Abbott lifts curtain on cholesterol-cutter
Experimental drug Simcor could be next entry to $20B cholesterol market.
ORLANDO (CNNMoney.com) -- Abbott Laboratories unveiled significant test results Sunday for an experimental cholesterol treatment that could go on sale as soon as next year.
Abbott (Charts, Fortune 500) reported that Simcor, a combination of two drugs, effectively lowered harmful types of cholesterol, while raising beneficial types of cholesterol. The drug company, based near Chicago, revealed its findings at the annual conference of the American Heart Association.
In interviews last week, prior to Abbott's release of its drug study, analysts said its sales potential was uncertain.
"It really depends on how much marketing effort the company's going to put behind it," said Michael Krensavage, analyst for Raymond James & Associates.
Simcor is a combination of Niaspan, an extended-release version of niacin (a form of vitamin B) and simvastatin, a generic version of Merck & Co Inc.'s (Charts, Fortune 500) Zocor, which lost patent protection in 2006. The experimental combo has already been submitted to the Food and Drug Administration. If the agency approves it, Simcor could enter the U.S. market in 2008.
In a late-stage, 24-week study involving 600 patients, Simcor lowered harmful types of cholesterol by 14 percent in the low-dose group, and 23 percent in the high-dose group, according to Abbott. The patients who took only simvastatin lowered harmful cholesterol by 7 percent.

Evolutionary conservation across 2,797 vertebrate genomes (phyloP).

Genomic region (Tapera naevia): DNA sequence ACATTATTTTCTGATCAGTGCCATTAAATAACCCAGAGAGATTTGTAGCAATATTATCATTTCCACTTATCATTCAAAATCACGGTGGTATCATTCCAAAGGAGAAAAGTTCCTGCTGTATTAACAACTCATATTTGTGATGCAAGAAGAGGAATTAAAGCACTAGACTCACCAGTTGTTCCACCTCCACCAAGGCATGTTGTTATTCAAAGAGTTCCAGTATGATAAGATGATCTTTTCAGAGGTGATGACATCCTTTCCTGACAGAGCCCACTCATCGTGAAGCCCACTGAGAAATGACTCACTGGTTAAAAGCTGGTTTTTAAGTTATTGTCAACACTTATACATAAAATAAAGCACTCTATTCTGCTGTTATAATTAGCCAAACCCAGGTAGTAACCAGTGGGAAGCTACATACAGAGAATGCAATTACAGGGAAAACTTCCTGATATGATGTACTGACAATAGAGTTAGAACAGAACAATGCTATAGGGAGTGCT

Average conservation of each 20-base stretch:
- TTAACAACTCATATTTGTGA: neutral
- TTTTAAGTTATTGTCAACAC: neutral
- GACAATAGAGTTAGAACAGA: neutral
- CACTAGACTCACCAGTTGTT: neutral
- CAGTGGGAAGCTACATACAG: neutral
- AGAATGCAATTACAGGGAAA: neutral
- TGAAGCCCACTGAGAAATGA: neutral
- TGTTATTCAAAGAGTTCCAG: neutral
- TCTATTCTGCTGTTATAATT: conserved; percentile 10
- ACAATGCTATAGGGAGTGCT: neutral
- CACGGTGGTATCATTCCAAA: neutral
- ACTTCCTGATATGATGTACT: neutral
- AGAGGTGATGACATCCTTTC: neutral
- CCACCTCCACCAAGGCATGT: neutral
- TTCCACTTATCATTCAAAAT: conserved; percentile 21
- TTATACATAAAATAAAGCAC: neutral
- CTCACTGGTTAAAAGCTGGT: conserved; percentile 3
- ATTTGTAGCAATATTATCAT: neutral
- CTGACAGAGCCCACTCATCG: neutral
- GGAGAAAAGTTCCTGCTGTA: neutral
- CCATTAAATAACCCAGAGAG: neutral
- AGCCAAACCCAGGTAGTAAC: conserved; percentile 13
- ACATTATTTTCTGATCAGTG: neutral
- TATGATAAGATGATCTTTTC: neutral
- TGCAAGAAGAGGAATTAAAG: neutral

Also, patients taking the low dose of Simcor experienced an 18 percent increase in a beneficial type of cholesterol known as HDL (high density lipoprotein), and high-dose patients experienced an increase of 25 percent. HDL increased by 7 percent in those who took only simvastatin, said Abbott.
"At the end of the day, this is a product that physicians are looking for," said Dr. Jim Stolzenbach, Abbott's strategic leader for clinical trials. "I think we've got a very good product that should be very successful."
The AHA conference is expected to feature product and research announcements by several major pharmaceutical companies. Among the most anticipated is one by Eli Lilly & Co. (Charts, Fortune 500), which on Sunday afternoon is set to release late-stage results for its experimental anti-stroke drug prasugrel.
Lilly dropped two prasugrel studies on Oct. 24, prompting a 7 percent drop in stock, even though a company spokesman said those studies had nothing to do with the larger, more advanced study that will be announced on Sunday.